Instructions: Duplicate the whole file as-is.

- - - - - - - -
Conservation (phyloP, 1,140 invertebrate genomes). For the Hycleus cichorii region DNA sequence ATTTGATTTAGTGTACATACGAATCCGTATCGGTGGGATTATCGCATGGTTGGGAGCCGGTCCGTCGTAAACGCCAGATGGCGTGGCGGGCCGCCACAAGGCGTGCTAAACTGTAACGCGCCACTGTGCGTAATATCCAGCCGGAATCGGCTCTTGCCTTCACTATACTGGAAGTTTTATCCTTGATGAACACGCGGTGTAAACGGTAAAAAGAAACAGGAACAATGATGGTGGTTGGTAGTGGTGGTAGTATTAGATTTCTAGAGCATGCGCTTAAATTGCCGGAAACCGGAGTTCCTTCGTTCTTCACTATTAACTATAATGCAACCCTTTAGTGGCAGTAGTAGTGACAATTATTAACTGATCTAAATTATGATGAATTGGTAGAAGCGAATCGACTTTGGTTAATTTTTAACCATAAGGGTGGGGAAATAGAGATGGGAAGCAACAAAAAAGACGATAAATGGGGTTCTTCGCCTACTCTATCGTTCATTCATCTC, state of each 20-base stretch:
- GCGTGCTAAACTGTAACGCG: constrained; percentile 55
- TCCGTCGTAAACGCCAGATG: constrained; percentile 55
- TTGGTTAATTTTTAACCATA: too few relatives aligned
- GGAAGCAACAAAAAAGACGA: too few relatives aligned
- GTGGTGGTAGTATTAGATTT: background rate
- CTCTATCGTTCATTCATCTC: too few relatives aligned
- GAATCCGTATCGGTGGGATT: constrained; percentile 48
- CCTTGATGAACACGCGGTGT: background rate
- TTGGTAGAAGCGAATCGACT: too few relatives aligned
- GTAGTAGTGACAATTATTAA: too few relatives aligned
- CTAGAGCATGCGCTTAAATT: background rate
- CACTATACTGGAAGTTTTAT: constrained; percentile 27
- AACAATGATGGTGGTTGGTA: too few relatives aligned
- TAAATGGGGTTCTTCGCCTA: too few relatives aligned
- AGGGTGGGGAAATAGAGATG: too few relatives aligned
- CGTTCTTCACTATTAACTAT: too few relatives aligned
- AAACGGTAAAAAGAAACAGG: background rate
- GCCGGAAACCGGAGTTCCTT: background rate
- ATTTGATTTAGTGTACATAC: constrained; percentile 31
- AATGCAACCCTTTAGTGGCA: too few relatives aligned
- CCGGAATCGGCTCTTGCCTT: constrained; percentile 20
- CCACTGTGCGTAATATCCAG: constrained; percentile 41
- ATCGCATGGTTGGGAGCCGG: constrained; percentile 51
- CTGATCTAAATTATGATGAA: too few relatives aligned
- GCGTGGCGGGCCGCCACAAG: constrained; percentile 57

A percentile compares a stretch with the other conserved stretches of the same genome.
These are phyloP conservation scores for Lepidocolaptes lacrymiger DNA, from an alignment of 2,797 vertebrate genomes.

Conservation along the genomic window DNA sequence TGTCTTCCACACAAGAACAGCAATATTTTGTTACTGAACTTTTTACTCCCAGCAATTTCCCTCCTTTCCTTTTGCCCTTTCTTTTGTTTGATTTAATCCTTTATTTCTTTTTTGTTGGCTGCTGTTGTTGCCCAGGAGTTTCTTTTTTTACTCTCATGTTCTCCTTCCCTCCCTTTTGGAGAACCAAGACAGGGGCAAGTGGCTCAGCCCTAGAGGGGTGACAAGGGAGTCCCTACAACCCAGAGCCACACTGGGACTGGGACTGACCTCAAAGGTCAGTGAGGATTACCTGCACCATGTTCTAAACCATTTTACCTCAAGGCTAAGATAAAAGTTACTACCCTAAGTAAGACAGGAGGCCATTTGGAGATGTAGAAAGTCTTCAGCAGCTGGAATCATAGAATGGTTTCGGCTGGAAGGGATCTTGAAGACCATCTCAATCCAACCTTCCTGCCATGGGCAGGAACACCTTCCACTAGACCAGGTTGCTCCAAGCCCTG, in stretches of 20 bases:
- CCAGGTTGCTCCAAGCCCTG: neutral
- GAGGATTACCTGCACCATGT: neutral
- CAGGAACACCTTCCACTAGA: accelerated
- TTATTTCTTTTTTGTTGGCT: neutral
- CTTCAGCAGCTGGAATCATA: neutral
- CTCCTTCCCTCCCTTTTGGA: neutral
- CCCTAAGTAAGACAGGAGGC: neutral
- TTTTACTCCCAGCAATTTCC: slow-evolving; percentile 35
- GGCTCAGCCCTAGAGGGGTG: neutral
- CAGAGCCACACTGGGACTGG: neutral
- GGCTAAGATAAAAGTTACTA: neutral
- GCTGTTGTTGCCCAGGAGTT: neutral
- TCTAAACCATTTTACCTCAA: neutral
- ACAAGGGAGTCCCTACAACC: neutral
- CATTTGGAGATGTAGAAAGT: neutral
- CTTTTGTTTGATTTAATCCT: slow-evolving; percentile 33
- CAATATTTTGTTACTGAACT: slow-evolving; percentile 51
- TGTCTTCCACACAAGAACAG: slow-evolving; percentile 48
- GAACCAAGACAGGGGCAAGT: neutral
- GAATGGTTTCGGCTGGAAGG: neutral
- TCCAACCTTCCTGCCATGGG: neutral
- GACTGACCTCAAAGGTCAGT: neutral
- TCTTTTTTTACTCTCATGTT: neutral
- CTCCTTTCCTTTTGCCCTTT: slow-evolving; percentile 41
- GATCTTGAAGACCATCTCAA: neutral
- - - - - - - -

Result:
Conservation (phyloP, 1,140 invertebrate genomes). For the Hycleus cichorii region DNA sequence ATTTGATTTAGTGTACATACGAATCCGTATCGGTGGGATTATCGCATGGTTGGGAGCCGGTCCGTCGTAAACGCCAGATGGCGTGGCGGGCCGCCACAAGGCGTGCTAAACTGTAACGCGCCACTGTGCGTAATATCCAGCCGGAATCGGCTCTTGCCTTCACTATACTGGAAGTTTTATCCTTGATGAACACGCGGTGTAAACGGTAAAAAGAAACAGGAACAATGATGGTGGTTGGTAGTGGTGGTAGTATTAGATTTCTAGAGCATGCGCTTAAATTGCCGGAAACCGGAGTTCCTTCGTTCTTCACTATTAACTATAATGCAACCCTTTAGTGGCAGTAGTAGTGACAATTATTAACTGATCTAAATTATGATGAATTGGTAGAAGCGAATCGACTTTGGTTAATTTTTAACCATAAGGGTGGGGAAATAGAGATGGGAAGCAACAAAAAAGACGATAAATGGGGTTCTTCGCCTACTCTATCGTTCATTCATCTC, state of each 20-base stretch:
- GCGTGCTAAACTGTAACGCG: constrained; percentile 55
- TCCGTCGTAAACGCCAGATG: constrained; percentile 55
- TTGGTTAATTTTTAACCATA: too few relatives aligned
- GGAAGCAACAAAAAAGACGA: too few relatives aligned
- GTGGTGGTAGTATTAGATTT: background rate
- CTCTATCGTTCATTCATCTC: too few relatives aligned
- GAATCCGTATCGGTGGGATT: constrained; percentile 48
- CCTTGATGAACACGCGGTGT: background rate
- TTGGTAGAAGCGAATCGACT: too few relatives aligned
- GTAGTAGTGACAATTATTAA: too few relatives aligned
- CTAGAGCATGCGCTTAAATT: background rate
- CACTATACTGGAAGTTTTAT: constrained; percentile 27
- AACAATGATGGTGGTTGGTA: too few relatives aligned
- TAAATGGGGTTCTTCGCCTA: too few relatives aligned
- AGGGTGGGGAAATAGAGATG: too few relatives aligned
- CGTTCTTCACTATTAACTAT: too few relatives aligned
- AAACGGTAAAAAGAAACAGG: background rate
- GCCGGAAACCGGAGTTCCTT: background rate
- ATTTGATTTAGTGTACATAC: constrained; percentile 31
- AATGCAACCCTTTAGTGGCA: too few relatives aligned
- CCGGAATCGGCTCTTGCCTT: constrained; percentile 20
- CCACTGTGCGTAATATCCAG: constrained; percentile 41
- ATCGCATGGTTGGGAGCCGG: constrained; percentile 51
- CTGATCTAAATTATGATGAA: too few relatives aligned
- GCGTGGCGGGCCGCCACAAG: constrained; percentile 57

A percentile compares a stretch with the other conserved stretches of the same genome.
These are phyloP conservation scores for Lepidocolaptes lacrymiger DNA, from an alignment of 2,797 vertebrate genomes.

Conservation along the genomic window DNA sequence TGTCTTCCACACAAGAACAGCAATATTTTGTTACTGAACTTTTTACTCCCAGCAATTTCCCTCCTTTCCTTTTGCCCTTTCTTTTGTTTGATTTAATCCTTTATTTCTTTTTTGTTGGCTGCTGTTGTTGCCCAGGAGTTTCTTTTTTTACTCTCATGTTCTCCTTCCCTCCCTTTTGGAGAACCAAGACAGGGGCAAGTGGCTCAGCCCTAGAGGGGTGACAAGGGAGTCCCTACAACCCAGAGCCACACTGGGACTGGGACTGACCTCAAAGGTCAGTGAGGATTACCTGCACCATGTTCTAAACCATTTTACCTCAAGGCTAAGATAAAAGTTACTACCCTAAGTAAGACAGGAGGCCATTTGGAGATGTAGAAAGTCTTCAGCAGCTGGAATCATAGAATGGTTTCGGCTGGAAGGGATCTTGAAGACCATCTCAATCCAACCTTCCTGCCATGGGCAGGAACACCTTCCACTAGACCAGGTTGCTCCAAGCCCTG, in stretches of 20 bases:
- CCAGGTTGCTCCAAGCCCTG: neutral
- GAGGATTACCTGCACCATGT: neutral
- CAGGAACACCTTCCACTAGA: accelerated
- TTATTTCTTTTTTGTTGGCT: neutral
- CTTCAGCAGCTGGAATCATA: neutral
- CTCCTTCCCTCCCTTTTGGA: neutral
- CCCTAAGTAAGACAGGAGGC: neutral
- TTTTACTCCCAGCAATTTCC: slow-evolving; percentile 35
- GGCTCAGCCCTAGAGGGGTG: neutral
- CAGAGCCACACTGGGACTGG: neutral
- GGCTAAGATAAAAGTTACTA: neutral
- GCTGTTGTTGCCCAGGAGTT: neutral
- TCTAAACCATTTTACCTCAA: neutral
- ACAAGGGAGTCCCTACAACC: neutral
- CATTTGGAGATGTAGAAAGT: neutral
- CTTTTGTTTGATTTAATCCT: slow-evolving; percentile 33
- CAATATTTTGTTACTGAACT: slow-evolving; percentile 51
- TGTCTTCCACACAAGAACAG: slow-evolving; percentile 48
- GAACCAAGACAGGGGCAAGT: neutral
- GAATGGTTTCGGCTGGAAGG: neutral
- TCCAACCTTCCTGCCATGGG: neutral
- GACTGACCTCAAAGGTCAGT: neutral
- TCTTTTTTTACTCTCATGTT: neutral
- CTCCTTTCCTTTTGCCCTTT: slow-evolving; percentile 41
- GATCTTGAAGACCATCTCAA: neutral